On Tuesday, Microsoft unveiled the latest addition to its line of Surface tablet-PC hybrids: the Surface 3, set to ship on May 5. Starting at $499, it’s the most powerful Surface that doesn’t have “Pro” in its name. Best of all, it runs full Windows 8.1 rather than Windows RT, the underpowered operating system that ran on the original Surface and Surface 2. The Surface 3 will also be upgradeable to Windows 10 when Microsoft officially releases the new OS this summer.
But before you get too excited, the Surface 3 isn’t so affordable because of Microsoft’s generosity. Even with Intel’s most powerful Atom x7 processor, the new Surface may not be quite the laptop replacement Microsoft might want you to believe.
How Surface 3 Stacks Up
The Surface 3 shares a lot of design choices with its older brother, the Surface Pro 3. Both offer a 3:2 aspect ratio, with the Windows button placed on their right bezels.
But while the Pro clocks in at 12 inches, the Surface 3 is a little smaller at 10.8 inches with 1920 x 1280 resolution. The new Surface also weighs in at only 1.37 pounds (without the keyboard), and 0.34 inches thick. It’s also lousy with ports, offering a full USB 3.0 port, a Mini DisplayPort, a microSD card reader and a Micro USB charging port.
Sadly, gone is the fully adjustable kickstand Microsoft had perfected for the Surface Pro 3. In its place is a three-position stand which locks at 22, 40, and 60 degrees. On a happier note, the Surface 3’s rear camera has been bumped up from the Pro’s five megapixels to 8MP, with added auto-focus—a huge help when taking photos of documents.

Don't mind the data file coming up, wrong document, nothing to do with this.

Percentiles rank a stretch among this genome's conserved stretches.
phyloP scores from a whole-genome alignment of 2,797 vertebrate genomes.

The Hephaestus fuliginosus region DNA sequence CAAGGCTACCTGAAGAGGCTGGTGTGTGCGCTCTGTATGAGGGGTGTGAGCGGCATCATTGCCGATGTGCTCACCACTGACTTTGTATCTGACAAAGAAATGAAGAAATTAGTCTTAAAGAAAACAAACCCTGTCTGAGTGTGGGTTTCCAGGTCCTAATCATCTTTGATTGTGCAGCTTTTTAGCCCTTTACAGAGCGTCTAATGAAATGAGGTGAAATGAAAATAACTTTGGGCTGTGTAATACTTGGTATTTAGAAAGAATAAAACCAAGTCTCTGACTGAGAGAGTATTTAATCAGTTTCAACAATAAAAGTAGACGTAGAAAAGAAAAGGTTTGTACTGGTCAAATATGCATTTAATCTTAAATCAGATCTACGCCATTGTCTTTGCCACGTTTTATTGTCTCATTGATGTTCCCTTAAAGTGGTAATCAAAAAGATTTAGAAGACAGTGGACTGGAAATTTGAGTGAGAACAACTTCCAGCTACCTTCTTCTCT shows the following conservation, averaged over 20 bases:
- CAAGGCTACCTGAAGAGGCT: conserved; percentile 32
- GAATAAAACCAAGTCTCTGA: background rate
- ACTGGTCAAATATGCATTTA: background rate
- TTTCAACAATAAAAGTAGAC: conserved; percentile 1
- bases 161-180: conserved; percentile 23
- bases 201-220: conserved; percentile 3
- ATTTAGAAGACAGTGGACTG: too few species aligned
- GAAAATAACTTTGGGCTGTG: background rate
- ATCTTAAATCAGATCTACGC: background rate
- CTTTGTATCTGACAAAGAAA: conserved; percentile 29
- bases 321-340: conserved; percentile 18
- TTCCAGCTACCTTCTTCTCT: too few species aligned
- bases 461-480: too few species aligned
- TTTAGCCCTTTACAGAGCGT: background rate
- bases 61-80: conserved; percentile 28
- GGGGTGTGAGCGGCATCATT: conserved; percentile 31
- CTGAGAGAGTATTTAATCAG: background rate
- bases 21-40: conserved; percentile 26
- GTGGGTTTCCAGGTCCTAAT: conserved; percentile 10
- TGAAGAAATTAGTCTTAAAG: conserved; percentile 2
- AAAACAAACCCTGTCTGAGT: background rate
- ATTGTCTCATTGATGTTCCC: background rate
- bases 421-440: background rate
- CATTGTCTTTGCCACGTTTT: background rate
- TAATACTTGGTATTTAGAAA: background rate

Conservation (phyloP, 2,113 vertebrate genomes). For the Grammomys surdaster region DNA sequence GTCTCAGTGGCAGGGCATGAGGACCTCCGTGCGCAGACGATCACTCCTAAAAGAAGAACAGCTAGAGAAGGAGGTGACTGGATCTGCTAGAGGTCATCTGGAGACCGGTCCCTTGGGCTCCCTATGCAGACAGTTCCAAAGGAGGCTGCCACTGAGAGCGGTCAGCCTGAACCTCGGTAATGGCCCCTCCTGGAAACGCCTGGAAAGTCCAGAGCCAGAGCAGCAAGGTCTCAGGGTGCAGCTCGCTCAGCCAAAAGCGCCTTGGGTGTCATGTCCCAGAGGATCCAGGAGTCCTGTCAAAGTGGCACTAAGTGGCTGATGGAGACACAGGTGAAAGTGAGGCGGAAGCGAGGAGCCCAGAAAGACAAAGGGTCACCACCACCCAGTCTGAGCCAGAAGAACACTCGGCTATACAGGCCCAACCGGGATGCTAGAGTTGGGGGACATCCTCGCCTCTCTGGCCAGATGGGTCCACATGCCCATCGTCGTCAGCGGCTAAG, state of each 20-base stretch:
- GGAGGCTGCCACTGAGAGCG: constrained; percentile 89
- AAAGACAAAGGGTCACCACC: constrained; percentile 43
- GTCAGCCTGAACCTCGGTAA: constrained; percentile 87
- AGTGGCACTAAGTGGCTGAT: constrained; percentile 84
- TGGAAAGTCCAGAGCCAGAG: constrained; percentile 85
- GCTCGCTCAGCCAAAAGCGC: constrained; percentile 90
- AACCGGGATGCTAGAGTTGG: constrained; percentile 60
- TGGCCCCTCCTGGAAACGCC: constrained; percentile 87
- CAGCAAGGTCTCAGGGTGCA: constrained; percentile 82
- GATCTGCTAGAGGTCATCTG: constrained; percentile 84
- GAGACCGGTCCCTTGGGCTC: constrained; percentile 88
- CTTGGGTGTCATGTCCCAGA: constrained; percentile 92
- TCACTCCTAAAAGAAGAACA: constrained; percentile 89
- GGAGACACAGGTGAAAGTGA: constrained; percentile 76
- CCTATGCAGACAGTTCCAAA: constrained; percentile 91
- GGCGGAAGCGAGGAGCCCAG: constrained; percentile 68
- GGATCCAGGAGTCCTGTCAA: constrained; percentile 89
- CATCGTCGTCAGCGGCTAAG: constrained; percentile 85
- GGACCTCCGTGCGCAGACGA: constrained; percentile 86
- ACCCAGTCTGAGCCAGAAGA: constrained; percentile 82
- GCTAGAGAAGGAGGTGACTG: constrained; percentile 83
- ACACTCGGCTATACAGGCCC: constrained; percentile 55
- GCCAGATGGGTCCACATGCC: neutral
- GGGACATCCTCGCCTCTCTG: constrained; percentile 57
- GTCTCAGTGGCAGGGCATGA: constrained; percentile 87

The Surface 3 will reportedly provide 10 hours of battery life, edging out the Surface Pro 3’s nine hours. It’ll also come in two different Wi-Fi capable configurations: $500 for 64GB of internal storage and 2GB of RAM, or $600 for 128GB and 4GB.
Both of those options will also be sold sometime later with optional 4G LTE wireless data, and Microsoft told us that those models will retail for $600 and $700, respectively. The Surface 3 Type Cover will set you back another $130.
Finally, all models of the Surface 3 run on the Intel Atom x7 processor, which reveals the device’s true nature. While it runs 64-bit Windows 8.1 and can offer plenty in the way of video playback, web browsing, and productivity with Office Suite, the Atom processor means the Surface 3 will never be much more than a very powerful tablet.
That’s okay, though! It doesn’t seem as though the Surface 3 is here to outperform the new MacBook or even the new Chromebook Pixel (though it kills the former on ports and the latter on price and internal storage space). The Surface 3 is Microsoft’s true iPad killer—or at least, its best attempt at one.
The Best Microsoft Tablet, But Not Quite A PC
There’s a reason that the Surface 3’s product page compares the device to the iPad Air 2. For a similar price, the Surface 3 offers stylus support, keyboard, and kickstand—all compelling arguments against Apple’s flagship tablet. While earlier Surfaces were limited by Windows RT, the Surface 3 might finally stand a chance against the iPad by offering a true productivity tablet.
On the other hand, one of Apple’s greatest successes with the iPad was proving that people don’t necessarily want all their devices for productivity. The iPad is still one of the world’s greatest recreation devices, with a huge list of iOS-exclusive apps and games to choose from. The Surface 3 may run Windows, but its Atom processor means high performance gaming just isn’t in the cards.
With iPad sales on the decline and rumors of an iPad Pro continuing to swirl, it seems like Microsoft is looking to stay relevant in the tablet world. Whether or not consumers agree that the Surface 3 will do that remains to be seen. But if nothing else, Microsoft seems determined to keep trying until it gets it right.
Images courtesy of Microsoft